The Monoprice has two USB-A connectors and four regular outlets. Because you can independently switch the power on and off for each of the four plugs, you can use two while leaving the other two without power. This can be done either manually through the app or automatically in response to voice commands from your Amazon or Google intelligent assistant (the Eve Energy power strip is your best bet if you want to connect to Apple HomeKit).
The Monoprice mobile app can program unique outlet routines and timers. Suppose we were doing tests in a kitchen, for example. In that case, we may have one outlet start the coffee maker at a specific time each morning and another outlet preheats the toaster oven before dinner.
Turning on and off the strip as a whole or a single outlet is quick. Wi-Fi strength indoors is average (below our top option and the much more expensive $100 Eve Energy). Still, it may vary depending on the strength of your Wi-Fi signal at home.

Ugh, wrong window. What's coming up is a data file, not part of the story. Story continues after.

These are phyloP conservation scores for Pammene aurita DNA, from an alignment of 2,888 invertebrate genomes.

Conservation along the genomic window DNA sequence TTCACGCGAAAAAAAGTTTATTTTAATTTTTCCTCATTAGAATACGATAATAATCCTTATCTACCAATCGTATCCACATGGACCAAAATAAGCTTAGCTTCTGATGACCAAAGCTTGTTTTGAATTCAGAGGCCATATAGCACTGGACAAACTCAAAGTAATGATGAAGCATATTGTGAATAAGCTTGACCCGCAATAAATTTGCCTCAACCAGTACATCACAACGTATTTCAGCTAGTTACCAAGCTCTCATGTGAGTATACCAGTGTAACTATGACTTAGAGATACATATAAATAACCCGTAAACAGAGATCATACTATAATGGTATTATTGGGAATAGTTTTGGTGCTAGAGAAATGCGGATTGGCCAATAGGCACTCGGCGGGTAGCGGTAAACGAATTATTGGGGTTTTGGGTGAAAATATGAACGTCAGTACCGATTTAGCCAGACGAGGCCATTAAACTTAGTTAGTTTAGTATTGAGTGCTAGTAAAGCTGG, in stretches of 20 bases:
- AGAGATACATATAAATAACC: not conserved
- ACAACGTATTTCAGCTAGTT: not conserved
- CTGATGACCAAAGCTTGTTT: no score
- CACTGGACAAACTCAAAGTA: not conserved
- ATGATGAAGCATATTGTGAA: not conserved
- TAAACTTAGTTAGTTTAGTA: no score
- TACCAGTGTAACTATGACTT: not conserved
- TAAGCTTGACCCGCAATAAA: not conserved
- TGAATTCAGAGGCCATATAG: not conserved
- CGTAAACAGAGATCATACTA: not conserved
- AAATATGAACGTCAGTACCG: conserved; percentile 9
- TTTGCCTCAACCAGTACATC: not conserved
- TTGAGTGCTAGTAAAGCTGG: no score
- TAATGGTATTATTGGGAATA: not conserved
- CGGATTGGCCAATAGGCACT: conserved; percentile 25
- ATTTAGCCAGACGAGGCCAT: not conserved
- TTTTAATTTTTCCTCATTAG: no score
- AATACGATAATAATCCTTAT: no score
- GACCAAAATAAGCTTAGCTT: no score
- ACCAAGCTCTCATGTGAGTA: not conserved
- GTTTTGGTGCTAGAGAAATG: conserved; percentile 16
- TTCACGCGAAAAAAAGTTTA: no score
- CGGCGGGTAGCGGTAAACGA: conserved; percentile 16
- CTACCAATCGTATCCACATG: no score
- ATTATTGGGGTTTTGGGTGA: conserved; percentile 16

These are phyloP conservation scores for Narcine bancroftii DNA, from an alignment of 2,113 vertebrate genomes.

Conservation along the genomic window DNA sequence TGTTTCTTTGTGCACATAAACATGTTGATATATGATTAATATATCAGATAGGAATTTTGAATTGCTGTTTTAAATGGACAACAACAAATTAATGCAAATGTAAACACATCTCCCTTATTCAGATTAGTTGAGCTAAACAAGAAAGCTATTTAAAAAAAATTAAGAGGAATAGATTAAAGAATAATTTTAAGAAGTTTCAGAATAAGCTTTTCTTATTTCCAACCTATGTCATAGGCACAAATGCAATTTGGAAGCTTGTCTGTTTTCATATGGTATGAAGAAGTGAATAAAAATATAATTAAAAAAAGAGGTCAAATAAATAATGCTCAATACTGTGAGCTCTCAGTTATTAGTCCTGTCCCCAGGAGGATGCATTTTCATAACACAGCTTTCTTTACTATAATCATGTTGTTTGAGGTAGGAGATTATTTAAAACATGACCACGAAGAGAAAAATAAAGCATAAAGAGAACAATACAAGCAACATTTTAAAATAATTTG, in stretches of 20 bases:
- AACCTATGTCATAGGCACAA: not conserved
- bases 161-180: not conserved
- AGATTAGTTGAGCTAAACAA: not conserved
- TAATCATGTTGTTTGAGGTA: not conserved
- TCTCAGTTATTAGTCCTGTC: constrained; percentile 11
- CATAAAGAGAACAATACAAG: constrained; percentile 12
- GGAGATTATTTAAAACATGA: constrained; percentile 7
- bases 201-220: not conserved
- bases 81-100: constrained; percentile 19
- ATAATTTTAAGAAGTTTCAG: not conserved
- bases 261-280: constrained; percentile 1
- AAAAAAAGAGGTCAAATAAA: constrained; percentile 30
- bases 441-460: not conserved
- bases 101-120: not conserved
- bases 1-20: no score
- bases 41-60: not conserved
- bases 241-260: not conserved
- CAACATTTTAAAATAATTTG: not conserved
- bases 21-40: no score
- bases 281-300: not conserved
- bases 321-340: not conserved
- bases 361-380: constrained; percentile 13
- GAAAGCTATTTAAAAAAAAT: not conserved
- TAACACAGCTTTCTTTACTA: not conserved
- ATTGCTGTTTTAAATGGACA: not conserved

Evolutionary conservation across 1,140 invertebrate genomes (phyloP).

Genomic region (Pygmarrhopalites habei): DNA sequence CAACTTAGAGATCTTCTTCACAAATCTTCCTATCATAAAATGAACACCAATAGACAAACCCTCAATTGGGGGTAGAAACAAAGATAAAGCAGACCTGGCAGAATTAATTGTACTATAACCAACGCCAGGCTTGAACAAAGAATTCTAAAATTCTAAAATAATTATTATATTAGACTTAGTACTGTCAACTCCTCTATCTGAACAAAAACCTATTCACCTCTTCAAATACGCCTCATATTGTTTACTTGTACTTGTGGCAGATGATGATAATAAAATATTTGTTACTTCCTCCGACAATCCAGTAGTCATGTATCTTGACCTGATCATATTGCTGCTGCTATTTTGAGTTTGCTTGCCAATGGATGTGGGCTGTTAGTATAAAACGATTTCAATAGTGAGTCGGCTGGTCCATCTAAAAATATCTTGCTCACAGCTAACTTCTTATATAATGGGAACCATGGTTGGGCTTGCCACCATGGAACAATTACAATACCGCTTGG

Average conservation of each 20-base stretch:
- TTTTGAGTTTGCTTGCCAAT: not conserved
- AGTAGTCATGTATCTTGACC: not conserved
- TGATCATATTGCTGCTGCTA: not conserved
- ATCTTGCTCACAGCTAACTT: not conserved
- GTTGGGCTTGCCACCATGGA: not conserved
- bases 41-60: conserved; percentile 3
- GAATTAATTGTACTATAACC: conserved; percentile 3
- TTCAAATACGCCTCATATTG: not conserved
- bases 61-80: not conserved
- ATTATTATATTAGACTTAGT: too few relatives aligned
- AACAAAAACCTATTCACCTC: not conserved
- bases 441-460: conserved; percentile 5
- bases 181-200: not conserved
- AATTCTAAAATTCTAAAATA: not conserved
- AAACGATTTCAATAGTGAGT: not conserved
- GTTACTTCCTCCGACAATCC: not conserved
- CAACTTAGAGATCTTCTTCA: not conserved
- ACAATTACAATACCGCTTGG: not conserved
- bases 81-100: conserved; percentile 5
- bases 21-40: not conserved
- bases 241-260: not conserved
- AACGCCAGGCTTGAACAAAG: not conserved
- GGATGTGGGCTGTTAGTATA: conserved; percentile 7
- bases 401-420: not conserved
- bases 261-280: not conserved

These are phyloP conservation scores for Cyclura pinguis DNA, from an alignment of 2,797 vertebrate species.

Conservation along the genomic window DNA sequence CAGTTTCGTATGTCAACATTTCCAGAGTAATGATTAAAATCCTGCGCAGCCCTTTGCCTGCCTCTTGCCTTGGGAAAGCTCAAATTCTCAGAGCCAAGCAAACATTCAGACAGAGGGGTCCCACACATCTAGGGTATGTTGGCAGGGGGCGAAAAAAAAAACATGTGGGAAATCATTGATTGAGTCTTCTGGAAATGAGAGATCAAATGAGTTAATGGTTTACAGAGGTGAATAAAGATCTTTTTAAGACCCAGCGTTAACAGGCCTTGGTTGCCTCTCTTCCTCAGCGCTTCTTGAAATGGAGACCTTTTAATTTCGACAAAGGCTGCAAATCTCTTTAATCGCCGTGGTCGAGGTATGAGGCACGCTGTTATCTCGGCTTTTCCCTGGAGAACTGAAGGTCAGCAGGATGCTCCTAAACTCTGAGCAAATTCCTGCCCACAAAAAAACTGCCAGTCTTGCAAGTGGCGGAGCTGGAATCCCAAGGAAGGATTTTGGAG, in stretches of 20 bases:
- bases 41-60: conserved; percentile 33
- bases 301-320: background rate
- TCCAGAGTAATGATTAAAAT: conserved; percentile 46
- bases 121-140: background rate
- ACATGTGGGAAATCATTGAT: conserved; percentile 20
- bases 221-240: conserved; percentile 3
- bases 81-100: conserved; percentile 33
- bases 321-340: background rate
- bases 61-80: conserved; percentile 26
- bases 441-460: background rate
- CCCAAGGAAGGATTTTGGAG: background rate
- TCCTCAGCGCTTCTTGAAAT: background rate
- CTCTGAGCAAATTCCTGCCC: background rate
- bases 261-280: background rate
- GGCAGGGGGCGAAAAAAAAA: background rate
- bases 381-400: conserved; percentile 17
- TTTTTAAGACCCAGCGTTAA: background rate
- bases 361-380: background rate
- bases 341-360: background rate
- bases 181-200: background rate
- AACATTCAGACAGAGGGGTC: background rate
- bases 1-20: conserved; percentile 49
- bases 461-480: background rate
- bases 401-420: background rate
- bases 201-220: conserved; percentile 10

The Monoprice Stitch Power Strip is an affordable option that provides a reliable experience and a quick response time to orders. It has a straightforward layout similar to the popular Wemo and Wyze Plugs, and we expect that it will appeal to a wide range of customers.
There are three standard outlets and two USB-A ports on this smart outlet strip, each of which may be controlled independently. You can use the Kasa app (available for Android and iOS) to configure the strip and connect it to voice assistants like Alexa and Google Assistant. Although other apps were more intuitive, we appreciated Kasa’s solid construction. It’s more expensive than the Monoprice Stitch strip and has fewer outlets but a more extended chord.
One peculiar feature of the Wemo Mini Smart Plug is that, in comparison to the Wemo Plug, it is approximately twice as large. Integrated into the same Wemo app, it’s compatible with Apple HomeKit, Alexa, and Google Assistant. It’s also more expensive than our top option, the Wemo Plug, by $10, making it a less attractive purchase at $34.99.